% Viable cells =abs sample-abs blankdabs control-abs blank x100

Statistical Analysis

A completely randomized design was adopted with 10 replicates per blanching treatment and the experiments repeated twice. A factorial analysis experiment was performed with different blanching treatments and the type of blanching media on phenolic compounds and in vitro antioxidant activity Two-way analysis of variance (ANOVA) was used to test the significant differences between the different blanching treatment and blanching media. Means were compared among the treatments by the least significant difference (LSD) test, with p < 0.05, using the Genstat statistical program for Windows, 13th Edition (2010) (VSN International Hempstead, UK). The UPLC-QTOF/MS data were used for unsupervised principal component analysis (PCA). Thereafter, supervised Orthogonal Projections to Latent Structures Discriminant Analysis (OPLS-DA) determined the compounds (candidate markers) responsible for the observed separation between the treatments and blanching media, as described previously by Managa et al. (15).

Results and Discussion

Changes in Non-targeted Phenolic Metabolites in Pumpkin Leaves During Blanching

Table 1 reveals the tentative identification of 24 phenolic compounds in pumpkin leaves using the UPLC-QTOF/MS. The majority (83.3%) of the phenolic compounds identified were glycosylated and the remaining portion were tetracarboxylic acids and derivatives (16.7%). Of the glycosylated phenolic compounds, flavonoid O-glycosides were the most abundant, constituting 41.7%, and simple phenolic glycosides made up 12.5% of the total phenolic compounds identified. The remaining glycosylated compounds identified were glucuronic acid derivatives, hydroxycinnamic acid glycosides and isoflavonoid O- glycosides, which constituted 12.5, 8.3, and 4.2% of the phenolic compounds identified, respectively.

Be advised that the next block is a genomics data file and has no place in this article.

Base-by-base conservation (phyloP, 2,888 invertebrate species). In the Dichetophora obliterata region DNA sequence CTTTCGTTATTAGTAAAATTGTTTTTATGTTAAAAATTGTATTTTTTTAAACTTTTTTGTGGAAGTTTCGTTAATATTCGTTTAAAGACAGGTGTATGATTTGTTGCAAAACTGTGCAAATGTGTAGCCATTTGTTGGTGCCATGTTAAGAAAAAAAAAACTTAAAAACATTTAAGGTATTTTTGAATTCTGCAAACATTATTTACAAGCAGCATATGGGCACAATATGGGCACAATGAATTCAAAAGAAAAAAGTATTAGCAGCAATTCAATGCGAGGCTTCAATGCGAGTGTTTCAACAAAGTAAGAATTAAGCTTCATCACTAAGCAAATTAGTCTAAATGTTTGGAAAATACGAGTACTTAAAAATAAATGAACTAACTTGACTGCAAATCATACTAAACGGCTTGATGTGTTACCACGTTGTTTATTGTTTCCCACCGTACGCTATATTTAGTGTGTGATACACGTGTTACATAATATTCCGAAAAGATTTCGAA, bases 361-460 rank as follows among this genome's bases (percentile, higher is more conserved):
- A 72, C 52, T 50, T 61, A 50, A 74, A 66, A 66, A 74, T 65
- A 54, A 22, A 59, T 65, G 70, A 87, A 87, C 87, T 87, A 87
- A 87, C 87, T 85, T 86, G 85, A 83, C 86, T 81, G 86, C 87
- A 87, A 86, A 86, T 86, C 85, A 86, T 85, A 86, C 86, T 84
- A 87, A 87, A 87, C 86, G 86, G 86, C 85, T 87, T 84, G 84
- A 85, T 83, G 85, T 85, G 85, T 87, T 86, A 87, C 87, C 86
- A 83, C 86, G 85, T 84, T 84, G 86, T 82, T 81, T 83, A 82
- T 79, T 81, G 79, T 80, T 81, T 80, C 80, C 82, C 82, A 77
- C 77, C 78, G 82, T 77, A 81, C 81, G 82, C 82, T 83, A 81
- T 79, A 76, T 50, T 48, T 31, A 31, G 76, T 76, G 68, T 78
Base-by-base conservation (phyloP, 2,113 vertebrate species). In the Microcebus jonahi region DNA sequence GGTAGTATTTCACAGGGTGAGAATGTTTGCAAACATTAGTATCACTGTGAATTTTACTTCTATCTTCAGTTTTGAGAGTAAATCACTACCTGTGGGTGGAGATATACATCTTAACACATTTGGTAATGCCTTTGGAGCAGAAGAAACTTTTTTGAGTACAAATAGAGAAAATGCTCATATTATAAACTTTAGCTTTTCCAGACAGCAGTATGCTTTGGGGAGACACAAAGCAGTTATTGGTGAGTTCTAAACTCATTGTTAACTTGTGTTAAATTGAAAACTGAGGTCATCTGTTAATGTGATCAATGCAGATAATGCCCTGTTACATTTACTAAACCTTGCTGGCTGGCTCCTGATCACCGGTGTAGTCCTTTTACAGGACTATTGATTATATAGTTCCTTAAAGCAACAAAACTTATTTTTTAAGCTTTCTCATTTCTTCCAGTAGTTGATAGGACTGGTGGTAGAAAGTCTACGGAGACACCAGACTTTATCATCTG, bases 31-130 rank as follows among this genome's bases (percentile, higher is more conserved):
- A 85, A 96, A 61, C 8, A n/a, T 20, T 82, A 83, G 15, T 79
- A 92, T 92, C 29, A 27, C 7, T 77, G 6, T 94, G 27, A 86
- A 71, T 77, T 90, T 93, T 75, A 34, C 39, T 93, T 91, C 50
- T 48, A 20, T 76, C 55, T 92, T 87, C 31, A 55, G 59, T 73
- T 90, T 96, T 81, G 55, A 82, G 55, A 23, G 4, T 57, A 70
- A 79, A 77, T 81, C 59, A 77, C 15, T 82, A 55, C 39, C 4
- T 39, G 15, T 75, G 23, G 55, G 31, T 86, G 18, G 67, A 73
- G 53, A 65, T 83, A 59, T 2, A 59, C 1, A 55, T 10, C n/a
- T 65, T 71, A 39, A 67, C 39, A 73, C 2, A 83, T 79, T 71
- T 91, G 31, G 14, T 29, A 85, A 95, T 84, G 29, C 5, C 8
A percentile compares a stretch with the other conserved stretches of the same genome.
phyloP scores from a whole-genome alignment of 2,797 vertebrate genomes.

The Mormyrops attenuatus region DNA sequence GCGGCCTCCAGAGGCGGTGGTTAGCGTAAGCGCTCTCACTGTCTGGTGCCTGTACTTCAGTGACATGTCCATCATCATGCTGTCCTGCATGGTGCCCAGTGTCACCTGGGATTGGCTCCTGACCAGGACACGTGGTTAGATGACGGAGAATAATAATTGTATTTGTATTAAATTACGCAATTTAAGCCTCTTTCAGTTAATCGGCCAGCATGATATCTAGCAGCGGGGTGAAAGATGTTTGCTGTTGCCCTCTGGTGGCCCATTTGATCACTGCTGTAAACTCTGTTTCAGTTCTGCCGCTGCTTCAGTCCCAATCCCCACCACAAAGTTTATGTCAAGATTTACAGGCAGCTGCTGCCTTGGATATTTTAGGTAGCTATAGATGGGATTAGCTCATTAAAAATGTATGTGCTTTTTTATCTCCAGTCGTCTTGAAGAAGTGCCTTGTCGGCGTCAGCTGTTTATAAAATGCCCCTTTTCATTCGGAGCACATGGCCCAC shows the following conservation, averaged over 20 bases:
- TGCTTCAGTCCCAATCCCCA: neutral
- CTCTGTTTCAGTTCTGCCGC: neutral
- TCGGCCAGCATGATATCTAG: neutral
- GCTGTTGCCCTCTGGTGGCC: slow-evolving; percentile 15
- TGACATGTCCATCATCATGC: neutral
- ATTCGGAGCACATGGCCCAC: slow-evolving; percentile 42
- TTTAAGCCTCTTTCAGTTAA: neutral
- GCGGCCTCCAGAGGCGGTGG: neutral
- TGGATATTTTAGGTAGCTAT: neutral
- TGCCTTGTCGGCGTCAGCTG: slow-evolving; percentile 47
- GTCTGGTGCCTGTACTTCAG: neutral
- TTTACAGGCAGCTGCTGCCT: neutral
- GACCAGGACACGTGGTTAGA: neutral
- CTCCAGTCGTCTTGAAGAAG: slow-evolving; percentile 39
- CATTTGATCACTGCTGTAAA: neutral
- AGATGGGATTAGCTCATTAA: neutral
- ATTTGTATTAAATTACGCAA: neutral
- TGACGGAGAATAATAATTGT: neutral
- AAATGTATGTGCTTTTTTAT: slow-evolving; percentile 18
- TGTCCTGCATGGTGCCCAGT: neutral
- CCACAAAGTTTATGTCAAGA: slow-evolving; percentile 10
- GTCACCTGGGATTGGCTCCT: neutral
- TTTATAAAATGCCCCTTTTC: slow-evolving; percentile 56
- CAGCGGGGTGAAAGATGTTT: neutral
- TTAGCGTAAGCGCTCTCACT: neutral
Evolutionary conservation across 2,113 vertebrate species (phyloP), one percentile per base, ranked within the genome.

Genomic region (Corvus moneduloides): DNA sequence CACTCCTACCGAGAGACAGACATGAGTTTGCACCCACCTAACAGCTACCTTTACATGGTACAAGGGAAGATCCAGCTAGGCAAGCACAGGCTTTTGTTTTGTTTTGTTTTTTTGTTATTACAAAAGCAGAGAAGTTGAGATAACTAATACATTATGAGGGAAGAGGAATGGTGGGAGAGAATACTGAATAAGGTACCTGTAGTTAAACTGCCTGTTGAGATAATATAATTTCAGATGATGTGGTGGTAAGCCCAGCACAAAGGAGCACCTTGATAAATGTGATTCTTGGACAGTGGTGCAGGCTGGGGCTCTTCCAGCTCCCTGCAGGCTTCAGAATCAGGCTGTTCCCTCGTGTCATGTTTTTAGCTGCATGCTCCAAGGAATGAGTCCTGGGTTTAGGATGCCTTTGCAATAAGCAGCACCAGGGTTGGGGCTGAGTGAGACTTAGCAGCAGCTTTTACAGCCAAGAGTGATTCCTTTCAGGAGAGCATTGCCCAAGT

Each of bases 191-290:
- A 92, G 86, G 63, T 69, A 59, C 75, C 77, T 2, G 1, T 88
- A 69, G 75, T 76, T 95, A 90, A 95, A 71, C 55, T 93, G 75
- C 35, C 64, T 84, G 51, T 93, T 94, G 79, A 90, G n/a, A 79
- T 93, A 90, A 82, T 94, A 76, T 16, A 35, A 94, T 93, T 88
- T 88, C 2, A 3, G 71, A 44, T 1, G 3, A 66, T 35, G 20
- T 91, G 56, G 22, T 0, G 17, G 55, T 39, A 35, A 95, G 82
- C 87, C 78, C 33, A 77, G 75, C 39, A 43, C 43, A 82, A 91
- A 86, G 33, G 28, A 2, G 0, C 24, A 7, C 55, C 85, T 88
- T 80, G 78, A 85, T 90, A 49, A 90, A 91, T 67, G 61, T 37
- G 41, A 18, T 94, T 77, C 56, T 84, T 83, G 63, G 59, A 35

TABLE 1
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Table 1. Tentative peak assignment of the phenolic metabolites present in pumpkin leaves subjected to different blanching treatments using different types of blanching medium.

Based on UPLC–QTOF/MS analysis, the ESI MS of peak 1 showed an [M-H]ion at m/z 315.0657. In the MS/MS spectrum, a base peak ion was observed at m/z 108[M-H-162-45] due to subsequent loss of a sugar moiety and the cleavage of a carboxyl unit. Furthermore, a secondary peak was observed at m/z 152 [M-H-162]- due to loss of hexoside. Peak 1 was tentatively identified as gentisic acid 5-O-glucoside (18). In the first order mass spectrum of peak 2, an [M-H] ion was observed at m/z 371.0605. The MSE spectrum showed a base peak ion at m/z 209 [M-H-162] due to loss of a caffeoyl group. A secondary fragment, likely due to subsequent loss of a caffeoyl group, and a water molecule showing the presence of hydroxyl groups 191.0 [M-C9H7O3- H2O] was observed at m/z 191[M-H-162-18] (19, 20). The peak was tentatively identified as 2-O-caffeoylglucaric acid. The presence of glucaric acid was evident due to the presence of the product ion at m/z 209.0, as similarly reported by Abukutsa-Onyango (21) and Mathias and de Oliveira (22). The first order mass spectrum of peak 3 showed an [M-H] ion at m/z 299.0762. In the second order mass spectrum, a base peak ion was observed at m/z 137[M-H-162] due to loss of a glycosyl unit. A secondary peak was observed at m/z 93[M-H-162-44] due to subsequent cleavage of a glycosyl unit from the molecular ion and loss of the carbon dioxide from the aglycone. The loss of carbon dioxide was indicative of the presence of a carboxylic acid group in the aglycone (23). The tentative identification of peak 3 was as pseudolaroside A. In the ESI MS spectrum, peak 4 exhibited an [M-H] ion at 369.0404. The second order mass spectrum of this peak had fragments at m/z 179[M-H-191] due to loss of the hydroxycitric acid moiety, m/z 191[M-H-179] due to loss of the caffeic acid unit, 189 [M-H-207-18] due to subsequent loss of the caffeoyl moiety and a water molecule indicating the presence of hydroxyl groups. Therefore, Peak 4 was tentatively identified as 2-O-caffeoylhydroxycitric acid. Peak 6 exhibited an [M-H] ion at m/z 285.0606, in the MS/MS spectrum. A peak was observed at m/z 108[M-H-176] due to loss of a glucuronyl moiety (24), thus peak 6 was tentatively identified as diphenyl glucuronide.